27th February 2012
New York City has eight specialized high schools whose admission is based entirely on the results of an entrance exam, a meritocratic system that does not consider race or ethnicity. The top score on the exam is 800. In recent years, the cutoff for Stuyvesant has been around 560; Rudi scored 594.
Earning a spot at Stuyvesant is unquestionably a badge of honor, sort of a secret knock to an exclusive club. As high school admissions decisions are revealed across the city in the coming week, many people are concerned that it is a club that black students — and, to a similar extent, Latinos — have an increasingly hard time cracking.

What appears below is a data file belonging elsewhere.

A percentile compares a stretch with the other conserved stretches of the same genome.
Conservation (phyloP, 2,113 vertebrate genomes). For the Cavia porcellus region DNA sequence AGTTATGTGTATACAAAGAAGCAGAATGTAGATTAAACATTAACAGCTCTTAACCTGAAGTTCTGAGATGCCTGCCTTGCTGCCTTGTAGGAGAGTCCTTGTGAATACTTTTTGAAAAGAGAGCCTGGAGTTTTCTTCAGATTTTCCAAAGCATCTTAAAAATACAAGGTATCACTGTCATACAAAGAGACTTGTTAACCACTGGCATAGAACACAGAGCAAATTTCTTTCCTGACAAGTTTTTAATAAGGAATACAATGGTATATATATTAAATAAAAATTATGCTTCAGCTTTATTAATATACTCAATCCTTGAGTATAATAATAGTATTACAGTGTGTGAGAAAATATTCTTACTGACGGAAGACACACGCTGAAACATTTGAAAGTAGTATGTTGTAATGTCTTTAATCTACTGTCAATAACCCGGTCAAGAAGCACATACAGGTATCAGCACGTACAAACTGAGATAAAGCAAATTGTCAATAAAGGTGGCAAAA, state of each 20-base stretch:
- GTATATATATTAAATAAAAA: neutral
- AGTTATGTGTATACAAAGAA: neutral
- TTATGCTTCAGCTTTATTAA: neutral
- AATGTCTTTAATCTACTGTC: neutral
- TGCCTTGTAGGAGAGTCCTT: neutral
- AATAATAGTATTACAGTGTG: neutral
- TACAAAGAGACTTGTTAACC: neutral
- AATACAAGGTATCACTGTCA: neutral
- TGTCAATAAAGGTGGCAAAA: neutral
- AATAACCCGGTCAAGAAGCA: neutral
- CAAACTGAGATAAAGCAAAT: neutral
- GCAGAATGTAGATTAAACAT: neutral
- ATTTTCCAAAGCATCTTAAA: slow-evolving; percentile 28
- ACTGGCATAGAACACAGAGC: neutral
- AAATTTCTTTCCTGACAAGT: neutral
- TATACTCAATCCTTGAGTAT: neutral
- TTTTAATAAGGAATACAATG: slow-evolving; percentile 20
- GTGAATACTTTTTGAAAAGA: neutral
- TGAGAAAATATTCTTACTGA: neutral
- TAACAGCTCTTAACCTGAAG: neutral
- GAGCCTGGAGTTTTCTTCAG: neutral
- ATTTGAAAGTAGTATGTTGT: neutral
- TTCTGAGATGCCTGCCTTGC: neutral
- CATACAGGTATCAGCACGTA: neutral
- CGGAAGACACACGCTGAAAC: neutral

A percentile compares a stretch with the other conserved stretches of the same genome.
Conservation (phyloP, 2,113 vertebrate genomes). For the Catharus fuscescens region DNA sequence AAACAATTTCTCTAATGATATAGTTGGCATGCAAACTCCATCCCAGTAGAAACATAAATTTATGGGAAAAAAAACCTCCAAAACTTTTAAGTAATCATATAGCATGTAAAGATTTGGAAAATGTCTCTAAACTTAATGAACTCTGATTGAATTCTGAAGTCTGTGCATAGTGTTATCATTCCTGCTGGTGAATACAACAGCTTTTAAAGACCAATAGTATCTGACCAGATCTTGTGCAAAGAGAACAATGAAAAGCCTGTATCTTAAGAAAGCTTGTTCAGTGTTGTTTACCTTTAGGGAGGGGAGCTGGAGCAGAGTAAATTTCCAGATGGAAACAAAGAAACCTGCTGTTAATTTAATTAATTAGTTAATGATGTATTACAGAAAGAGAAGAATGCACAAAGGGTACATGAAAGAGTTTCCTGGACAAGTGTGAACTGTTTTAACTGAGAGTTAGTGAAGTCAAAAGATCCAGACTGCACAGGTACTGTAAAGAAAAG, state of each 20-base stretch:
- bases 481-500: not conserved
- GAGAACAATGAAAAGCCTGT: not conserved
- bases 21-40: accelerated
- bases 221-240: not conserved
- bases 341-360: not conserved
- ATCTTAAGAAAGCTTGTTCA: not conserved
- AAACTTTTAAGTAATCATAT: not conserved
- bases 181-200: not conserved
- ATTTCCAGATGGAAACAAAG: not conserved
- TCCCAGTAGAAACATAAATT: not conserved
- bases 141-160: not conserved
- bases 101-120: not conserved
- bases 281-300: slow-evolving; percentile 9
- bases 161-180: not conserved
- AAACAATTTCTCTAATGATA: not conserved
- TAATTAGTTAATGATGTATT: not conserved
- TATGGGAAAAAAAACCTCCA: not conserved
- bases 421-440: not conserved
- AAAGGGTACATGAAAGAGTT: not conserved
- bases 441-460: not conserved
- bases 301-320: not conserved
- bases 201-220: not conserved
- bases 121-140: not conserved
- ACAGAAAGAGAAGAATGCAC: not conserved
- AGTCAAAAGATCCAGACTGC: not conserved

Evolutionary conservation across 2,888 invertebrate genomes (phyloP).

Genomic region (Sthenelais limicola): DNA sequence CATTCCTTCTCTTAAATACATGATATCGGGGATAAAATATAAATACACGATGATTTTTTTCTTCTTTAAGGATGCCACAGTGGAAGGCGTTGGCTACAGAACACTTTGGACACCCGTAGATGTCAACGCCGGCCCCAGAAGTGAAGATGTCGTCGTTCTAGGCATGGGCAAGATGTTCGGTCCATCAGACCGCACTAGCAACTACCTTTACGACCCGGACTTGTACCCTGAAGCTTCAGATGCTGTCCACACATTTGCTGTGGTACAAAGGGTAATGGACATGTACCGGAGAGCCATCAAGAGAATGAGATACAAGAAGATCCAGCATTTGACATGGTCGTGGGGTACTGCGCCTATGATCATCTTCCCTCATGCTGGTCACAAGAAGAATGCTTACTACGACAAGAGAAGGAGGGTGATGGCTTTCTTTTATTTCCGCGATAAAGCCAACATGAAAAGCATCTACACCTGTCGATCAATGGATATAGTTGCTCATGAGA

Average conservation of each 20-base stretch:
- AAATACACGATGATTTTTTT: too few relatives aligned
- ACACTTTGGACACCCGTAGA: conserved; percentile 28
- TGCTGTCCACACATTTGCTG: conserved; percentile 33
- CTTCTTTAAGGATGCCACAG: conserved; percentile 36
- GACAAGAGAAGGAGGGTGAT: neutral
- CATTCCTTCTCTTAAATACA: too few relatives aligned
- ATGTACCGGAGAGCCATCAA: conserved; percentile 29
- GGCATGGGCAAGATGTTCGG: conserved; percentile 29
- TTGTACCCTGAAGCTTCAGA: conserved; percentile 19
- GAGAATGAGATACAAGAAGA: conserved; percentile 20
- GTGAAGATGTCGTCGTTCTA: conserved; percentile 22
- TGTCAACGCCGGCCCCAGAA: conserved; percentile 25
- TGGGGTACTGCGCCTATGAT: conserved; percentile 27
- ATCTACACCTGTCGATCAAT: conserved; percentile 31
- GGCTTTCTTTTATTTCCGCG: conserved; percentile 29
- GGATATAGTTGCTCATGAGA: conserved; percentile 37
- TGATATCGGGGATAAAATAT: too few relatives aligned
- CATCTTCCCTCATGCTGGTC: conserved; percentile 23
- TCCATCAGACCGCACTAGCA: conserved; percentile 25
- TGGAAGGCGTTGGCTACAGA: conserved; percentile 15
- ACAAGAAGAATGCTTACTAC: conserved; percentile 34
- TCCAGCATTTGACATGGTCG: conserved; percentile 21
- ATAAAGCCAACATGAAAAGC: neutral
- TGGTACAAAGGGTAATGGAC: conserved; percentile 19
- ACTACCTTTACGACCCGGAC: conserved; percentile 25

Entrance based on merit? How did that happen in New York City? This is the New York Times, after all; the real miracle is that it is being written about at all.
No one claims that the disparity is caused by overt discrimination. But in a school that is devised to attract the best of the best, parents and educators alike find the demographics troubling. It has become a question of perception as to who belongs.
They don’t quite say ‘women and minorities hardest hit’, but you know they’re thinking it.